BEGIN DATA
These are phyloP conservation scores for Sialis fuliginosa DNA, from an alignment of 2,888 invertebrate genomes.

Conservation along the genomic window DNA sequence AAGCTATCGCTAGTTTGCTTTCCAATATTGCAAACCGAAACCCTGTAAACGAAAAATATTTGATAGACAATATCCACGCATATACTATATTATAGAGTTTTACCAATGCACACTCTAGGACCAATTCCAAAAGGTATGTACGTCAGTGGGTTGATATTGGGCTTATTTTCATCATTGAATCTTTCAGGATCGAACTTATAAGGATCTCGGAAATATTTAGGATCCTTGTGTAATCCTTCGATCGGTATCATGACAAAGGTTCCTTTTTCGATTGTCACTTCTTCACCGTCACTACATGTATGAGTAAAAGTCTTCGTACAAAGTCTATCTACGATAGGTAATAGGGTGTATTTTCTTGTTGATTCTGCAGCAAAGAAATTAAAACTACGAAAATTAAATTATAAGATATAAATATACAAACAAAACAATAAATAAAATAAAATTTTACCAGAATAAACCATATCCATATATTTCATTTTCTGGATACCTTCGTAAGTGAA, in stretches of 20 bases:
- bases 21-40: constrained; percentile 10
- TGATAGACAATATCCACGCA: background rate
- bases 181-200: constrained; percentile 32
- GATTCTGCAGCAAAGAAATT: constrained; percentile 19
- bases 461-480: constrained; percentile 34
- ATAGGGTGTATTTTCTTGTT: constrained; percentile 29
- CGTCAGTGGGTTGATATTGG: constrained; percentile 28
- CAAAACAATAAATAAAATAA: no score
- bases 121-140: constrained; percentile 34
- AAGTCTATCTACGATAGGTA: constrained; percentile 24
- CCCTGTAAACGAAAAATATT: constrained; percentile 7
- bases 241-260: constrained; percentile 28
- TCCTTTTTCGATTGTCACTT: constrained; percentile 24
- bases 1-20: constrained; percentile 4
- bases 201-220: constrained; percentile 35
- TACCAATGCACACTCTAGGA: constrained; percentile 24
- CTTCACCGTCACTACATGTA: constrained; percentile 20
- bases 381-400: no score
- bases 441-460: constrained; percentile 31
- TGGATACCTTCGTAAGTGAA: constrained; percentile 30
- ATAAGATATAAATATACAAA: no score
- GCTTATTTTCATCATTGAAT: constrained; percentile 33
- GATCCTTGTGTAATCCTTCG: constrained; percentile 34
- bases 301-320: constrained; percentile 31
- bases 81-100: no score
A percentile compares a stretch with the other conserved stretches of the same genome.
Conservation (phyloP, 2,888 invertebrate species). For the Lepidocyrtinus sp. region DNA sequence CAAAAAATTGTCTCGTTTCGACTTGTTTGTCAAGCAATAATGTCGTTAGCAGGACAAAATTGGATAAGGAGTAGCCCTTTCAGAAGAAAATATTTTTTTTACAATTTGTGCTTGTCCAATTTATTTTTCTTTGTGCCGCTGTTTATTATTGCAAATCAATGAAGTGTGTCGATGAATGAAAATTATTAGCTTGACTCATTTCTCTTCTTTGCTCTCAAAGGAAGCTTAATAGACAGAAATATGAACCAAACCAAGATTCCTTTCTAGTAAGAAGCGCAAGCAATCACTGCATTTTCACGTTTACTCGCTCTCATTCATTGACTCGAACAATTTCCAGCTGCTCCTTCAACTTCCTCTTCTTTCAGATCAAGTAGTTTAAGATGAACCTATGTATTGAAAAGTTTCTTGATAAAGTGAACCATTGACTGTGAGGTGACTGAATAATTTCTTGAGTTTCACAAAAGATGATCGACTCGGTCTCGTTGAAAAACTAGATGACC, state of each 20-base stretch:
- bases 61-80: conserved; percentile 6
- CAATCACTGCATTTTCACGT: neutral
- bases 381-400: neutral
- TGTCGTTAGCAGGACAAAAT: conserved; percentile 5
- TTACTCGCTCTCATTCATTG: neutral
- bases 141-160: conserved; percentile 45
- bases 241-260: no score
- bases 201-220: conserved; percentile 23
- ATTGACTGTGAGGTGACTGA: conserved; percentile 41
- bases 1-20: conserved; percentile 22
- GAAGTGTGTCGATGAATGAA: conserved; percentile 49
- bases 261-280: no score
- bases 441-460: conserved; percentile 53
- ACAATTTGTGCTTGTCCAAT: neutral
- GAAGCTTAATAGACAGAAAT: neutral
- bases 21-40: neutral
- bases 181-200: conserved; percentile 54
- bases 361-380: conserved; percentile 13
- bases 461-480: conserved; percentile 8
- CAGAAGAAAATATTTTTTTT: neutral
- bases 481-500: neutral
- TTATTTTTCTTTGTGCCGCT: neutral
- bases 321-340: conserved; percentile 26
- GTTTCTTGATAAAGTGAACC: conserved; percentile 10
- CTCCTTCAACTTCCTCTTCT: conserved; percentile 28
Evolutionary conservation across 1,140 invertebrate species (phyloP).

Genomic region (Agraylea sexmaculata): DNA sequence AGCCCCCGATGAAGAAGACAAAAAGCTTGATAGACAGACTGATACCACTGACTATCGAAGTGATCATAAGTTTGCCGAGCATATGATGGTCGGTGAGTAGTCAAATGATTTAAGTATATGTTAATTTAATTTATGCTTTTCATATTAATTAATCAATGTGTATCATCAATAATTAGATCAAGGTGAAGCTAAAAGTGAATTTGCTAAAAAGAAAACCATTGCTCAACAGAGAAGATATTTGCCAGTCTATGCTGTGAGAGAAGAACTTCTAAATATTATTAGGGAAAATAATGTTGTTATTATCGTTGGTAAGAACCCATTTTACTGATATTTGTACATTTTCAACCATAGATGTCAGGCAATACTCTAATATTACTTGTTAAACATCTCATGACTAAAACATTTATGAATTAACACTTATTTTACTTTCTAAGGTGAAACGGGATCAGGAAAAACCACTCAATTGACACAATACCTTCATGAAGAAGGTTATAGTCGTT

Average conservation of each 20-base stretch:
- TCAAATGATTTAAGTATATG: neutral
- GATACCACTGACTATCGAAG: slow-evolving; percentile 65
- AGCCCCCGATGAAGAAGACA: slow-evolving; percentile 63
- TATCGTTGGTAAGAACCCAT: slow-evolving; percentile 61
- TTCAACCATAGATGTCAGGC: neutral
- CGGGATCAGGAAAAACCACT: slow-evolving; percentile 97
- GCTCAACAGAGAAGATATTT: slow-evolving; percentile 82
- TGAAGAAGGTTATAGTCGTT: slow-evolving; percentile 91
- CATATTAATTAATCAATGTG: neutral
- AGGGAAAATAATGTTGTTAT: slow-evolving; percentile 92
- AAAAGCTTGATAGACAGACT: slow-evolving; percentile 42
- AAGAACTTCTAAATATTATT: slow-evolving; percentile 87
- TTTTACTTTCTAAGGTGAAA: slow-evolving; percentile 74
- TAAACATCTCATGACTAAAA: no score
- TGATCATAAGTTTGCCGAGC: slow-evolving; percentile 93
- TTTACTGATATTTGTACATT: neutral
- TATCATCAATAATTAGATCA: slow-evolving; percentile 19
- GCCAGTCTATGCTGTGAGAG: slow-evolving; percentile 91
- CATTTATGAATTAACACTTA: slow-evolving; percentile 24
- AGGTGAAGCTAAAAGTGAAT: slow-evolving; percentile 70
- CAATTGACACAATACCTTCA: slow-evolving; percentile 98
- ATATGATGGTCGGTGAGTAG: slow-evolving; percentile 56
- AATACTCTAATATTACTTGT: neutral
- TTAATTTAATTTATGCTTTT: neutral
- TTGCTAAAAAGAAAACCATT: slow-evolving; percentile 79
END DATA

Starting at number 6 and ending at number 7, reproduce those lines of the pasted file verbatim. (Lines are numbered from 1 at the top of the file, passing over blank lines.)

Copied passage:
- GATTCTGCAGCAAAGAAATT: constrained; percentile 19
- bases 461-480: constrained; percentile 34